withAnd with the prospect of relief unknown, it may be difficult for many Americans to make ends meet. This is especially true for homeowners who are burdened with a hefty mortgage payment each month.
Mortgage refinance rates have been near historic lows in recent years and have ticked up ever since. But they can still be low enough to benefit homeowners with high interest rates. It all depends on what the initial rate was and how much lower they can get with the current one. A rate that is just one point lower can save thousands of dollars over the life of the loan.
If you’re looking to get a better rate or change your loan term, start exploring your mortgage refinancing options here now or use the table below to check your eligibility.
3 Consider mortgage refinancing
Mortgage terms are often set at 30 years, making quick repayment unlikely. However, you can always refinance your mortgage.
Mortgage refinancing offers two main benefits to the homeowner. It can reduce the cost of mortgage payments by replacing the current loan with a new loan with a lower interest rate, and it can help accelerate the payoff from the initial 30 years to a shorter time frame, such as 20 or 15 years.
As you begin the mortgage refinancing process, make sure you take these factors into consideration:
Your long-term plan for your home
Are you in your “forever home”? Not planning to move anytime soon? Then mortgage refinancing probably makes sense for you and your budget. The money you can potentially save by paying a lower interest rate can be used to help pay other bills, be used for household repairs, or saved each month instead.
Find out if you could benefit from a refinance today. Check out today’s rates and see what you may qualify for using the table below or simply get started.
Just remember, if you’re not sure about your long-term plans and right away — or even in the next five years — mortgage refinancing probably isn’t for you. Because, just like a traditional mortgage, you have to make paymentson your new loan. Closing costs range in price and can average around $7,000.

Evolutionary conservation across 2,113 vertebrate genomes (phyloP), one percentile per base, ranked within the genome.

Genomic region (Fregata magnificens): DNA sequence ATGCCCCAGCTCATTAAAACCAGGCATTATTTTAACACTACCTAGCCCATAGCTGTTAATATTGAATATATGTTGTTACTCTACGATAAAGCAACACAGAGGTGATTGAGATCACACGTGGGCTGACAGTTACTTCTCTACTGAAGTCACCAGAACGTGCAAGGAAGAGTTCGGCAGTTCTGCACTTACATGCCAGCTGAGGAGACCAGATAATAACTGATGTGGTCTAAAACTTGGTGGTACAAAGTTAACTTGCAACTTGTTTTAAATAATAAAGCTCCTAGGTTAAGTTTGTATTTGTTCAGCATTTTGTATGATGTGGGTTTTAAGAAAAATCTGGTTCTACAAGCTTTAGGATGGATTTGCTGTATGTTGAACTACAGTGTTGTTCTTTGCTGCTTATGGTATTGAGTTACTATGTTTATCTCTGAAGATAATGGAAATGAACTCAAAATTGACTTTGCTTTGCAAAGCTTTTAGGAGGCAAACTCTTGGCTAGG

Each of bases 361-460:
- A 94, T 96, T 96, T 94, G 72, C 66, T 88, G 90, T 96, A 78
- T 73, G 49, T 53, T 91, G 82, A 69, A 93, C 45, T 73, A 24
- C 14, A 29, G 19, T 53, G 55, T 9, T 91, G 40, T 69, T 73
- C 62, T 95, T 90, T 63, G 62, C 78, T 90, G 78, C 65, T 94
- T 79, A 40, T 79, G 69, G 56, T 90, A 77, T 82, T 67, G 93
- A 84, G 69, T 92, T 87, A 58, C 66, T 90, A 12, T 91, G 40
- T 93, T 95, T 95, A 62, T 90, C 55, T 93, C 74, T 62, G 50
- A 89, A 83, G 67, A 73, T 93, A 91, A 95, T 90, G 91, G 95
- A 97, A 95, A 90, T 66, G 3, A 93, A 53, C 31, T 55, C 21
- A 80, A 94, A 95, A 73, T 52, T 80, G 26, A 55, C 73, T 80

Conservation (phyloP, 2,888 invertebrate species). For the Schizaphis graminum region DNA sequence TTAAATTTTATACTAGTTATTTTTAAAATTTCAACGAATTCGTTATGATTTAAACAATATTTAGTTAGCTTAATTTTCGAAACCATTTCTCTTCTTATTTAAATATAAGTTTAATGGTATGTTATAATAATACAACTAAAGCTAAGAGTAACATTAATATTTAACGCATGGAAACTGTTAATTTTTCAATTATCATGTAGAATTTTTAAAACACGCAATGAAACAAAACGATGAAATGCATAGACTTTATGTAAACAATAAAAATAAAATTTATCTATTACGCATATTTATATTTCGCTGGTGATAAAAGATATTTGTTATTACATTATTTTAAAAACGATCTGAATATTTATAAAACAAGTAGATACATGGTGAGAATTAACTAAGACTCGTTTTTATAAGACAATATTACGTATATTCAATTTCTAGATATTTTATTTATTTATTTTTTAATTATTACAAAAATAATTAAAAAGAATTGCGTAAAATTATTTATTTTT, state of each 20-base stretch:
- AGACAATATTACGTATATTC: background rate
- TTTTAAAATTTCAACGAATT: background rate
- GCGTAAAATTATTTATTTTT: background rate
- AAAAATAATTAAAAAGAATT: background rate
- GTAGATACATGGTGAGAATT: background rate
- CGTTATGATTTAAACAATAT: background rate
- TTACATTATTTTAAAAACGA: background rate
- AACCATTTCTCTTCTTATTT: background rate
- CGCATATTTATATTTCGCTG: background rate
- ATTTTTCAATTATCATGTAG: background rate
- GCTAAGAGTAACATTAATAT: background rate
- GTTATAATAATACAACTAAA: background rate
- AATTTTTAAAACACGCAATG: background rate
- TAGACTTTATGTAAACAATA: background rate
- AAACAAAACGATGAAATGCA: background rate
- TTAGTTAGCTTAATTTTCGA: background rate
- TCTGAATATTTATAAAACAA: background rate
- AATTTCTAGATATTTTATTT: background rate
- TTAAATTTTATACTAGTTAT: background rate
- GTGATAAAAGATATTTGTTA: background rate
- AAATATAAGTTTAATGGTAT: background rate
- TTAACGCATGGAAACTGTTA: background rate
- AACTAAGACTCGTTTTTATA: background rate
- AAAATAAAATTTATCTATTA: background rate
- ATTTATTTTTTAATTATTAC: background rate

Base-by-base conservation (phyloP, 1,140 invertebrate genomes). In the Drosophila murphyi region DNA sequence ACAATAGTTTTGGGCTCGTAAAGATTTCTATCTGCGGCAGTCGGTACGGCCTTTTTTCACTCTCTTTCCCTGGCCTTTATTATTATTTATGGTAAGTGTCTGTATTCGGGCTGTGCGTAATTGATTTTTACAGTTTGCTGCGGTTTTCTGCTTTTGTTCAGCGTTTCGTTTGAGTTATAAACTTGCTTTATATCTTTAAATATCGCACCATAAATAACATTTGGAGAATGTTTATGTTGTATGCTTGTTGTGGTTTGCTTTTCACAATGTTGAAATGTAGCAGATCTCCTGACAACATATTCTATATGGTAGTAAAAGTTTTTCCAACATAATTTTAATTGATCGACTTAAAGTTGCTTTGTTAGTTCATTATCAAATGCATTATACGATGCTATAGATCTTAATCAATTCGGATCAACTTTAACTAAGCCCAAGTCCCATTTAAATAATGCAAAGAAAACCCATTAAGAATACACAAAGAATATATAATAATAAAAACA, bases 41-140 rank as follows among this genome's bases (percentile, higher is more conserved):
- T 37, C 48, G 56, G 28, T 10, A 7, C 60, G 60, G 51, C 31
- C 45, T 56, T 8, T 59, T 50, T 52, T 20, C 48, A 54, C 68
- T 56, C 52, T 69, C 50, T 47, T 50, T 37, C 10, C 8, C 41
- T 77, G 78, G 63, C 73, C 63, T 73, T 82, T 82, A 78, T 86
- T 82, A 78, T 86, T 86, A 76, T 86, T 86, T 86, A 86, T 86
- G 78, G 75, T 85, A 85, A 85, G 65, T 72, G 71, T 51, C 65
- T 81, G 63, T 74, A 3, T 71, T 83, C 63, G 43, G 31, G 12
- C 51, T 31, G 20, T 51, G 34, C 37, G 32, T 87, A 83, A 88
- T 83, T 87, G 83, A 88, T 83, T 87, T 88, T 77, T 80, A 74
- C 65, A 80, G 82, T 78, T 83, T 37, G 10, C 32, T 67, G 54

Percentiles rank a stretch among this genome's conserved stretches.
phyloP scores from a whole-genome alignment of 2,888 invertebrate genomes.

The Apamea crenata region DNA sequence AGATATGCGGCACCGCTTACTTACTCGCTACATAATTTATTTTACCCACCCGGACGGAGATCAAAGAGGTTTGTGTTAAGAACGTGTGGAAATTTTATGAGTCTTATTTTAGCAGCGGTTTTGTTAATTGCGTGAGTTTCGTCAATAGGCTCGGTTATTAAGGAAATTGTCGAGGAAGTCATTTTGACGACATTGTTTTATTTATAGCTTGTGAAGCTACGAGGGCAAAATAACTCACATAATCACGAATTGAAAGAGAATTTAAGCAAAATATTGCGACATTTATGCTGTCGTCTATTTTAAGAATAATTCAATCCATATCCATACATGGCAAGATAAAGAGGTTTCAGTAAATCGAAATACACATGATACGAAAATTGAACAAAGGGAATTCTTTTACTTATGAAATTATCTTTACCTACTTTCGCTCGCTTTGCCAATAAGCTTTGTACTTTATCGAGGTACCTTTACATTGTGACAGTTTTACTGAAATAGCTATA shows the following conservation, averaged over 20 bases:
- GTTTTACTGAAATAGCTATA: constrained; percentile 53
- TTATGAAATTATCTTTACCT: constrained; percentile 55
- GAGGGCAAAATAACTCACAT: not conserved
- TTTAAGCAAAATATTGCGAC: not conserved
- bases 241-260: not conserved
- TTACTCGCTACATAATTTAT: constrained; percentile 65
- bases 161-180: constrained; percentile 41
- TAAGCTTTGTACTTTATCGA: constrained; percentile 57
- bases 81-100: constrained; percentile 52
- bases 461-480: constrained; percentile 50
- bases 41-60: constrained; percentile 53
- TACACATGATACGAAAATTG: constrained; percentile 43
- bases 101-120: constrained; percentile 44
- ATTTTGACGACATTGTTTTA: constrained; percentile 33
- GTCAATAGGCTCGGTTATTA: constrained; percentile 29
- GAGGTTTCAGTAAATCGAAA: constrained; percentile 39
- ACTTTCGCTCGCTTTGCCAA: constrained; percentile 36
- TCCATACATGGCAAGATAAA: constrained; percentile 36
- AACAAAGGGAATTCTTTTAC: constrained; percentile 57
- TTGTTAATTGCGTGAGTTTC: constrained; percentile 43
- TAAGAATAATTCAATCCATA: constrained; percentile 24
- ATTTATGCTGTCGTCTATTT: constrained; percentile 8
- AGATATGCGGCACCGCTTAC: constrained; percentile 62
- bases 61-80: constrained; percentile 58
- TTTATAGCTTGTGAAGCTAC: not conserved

For example: If your new rate is $100 cheaper per month but you pay $7,000 off the refinance, it will take you about six years to break even. Again, this probably makes sense if you’re planning to stay in the home long-term. If not, reconsider.
Removal of PMI
Required by most lenders when the home buyer’s deposit is less than 20%. This is usually rolled into the monthly mortgage payment.
However, you may be able to eliminate PMI by refinancing (assuming your home has appreciated in value since the initial purchase or you haven’t reached the 20% threshold). This is especially true in the current economic environment, with rising home prices. If your home’s value has increased in recent years, a refinance can help lower your interest rate and offset PMI.
A higher monthly payment
A lower interest rate does not automatically mean lower payments each month. Also the period for which you are refinancing. You have to decide which option is best for you.
For example, a $300,000 mortgage at 6% interest over 30 years would cost about $1800 a month. That same mortgage, at a lower rate of 4% spread over 15 years, would cost $2200 monthly – $420 more. Because, even though the interest rate has decreased, the repayment period has been cut in half.
That doesn’t mean refinancing isn’t still worth pursuing.Beneficial to many homeowners. It’s just something to be aware of when weighing the pros and cons. In this example: Can a larger monthly mortgage pay off by reducing the length of the loan? Only the home owner can answer this question.
Like many personal financial decisions, mortgage refinancing is unique to your own circumstances and preferences. As refinancing rates have been low in recent years, it may make sense to pursue this option. Just make sure you are well versedbefore acting.
If you think you want to refinance before the rate changes, you can start the process now. Or use the table below to crunch the numbers.
Consider a cash-out refinance or reverse mortgage
Depending on your personal financial situation and your goals aor Can be an attractive alternative to a traditional refinance. Here’s how each works:
- Cash-out refinancing: This is when you take out a new mortgage loan for more than your current loan. Then you use the new loan to pay off the current loan and take the difference (between the loans). .
- Reverse mortgage: A Allows homeowners (62 and older) who have paid off or paid off most of their mortgage in full, to take a portion of their home equity. This will qualify as tax free income. However, it must be paid if the homeowner dies or elects to sell the home.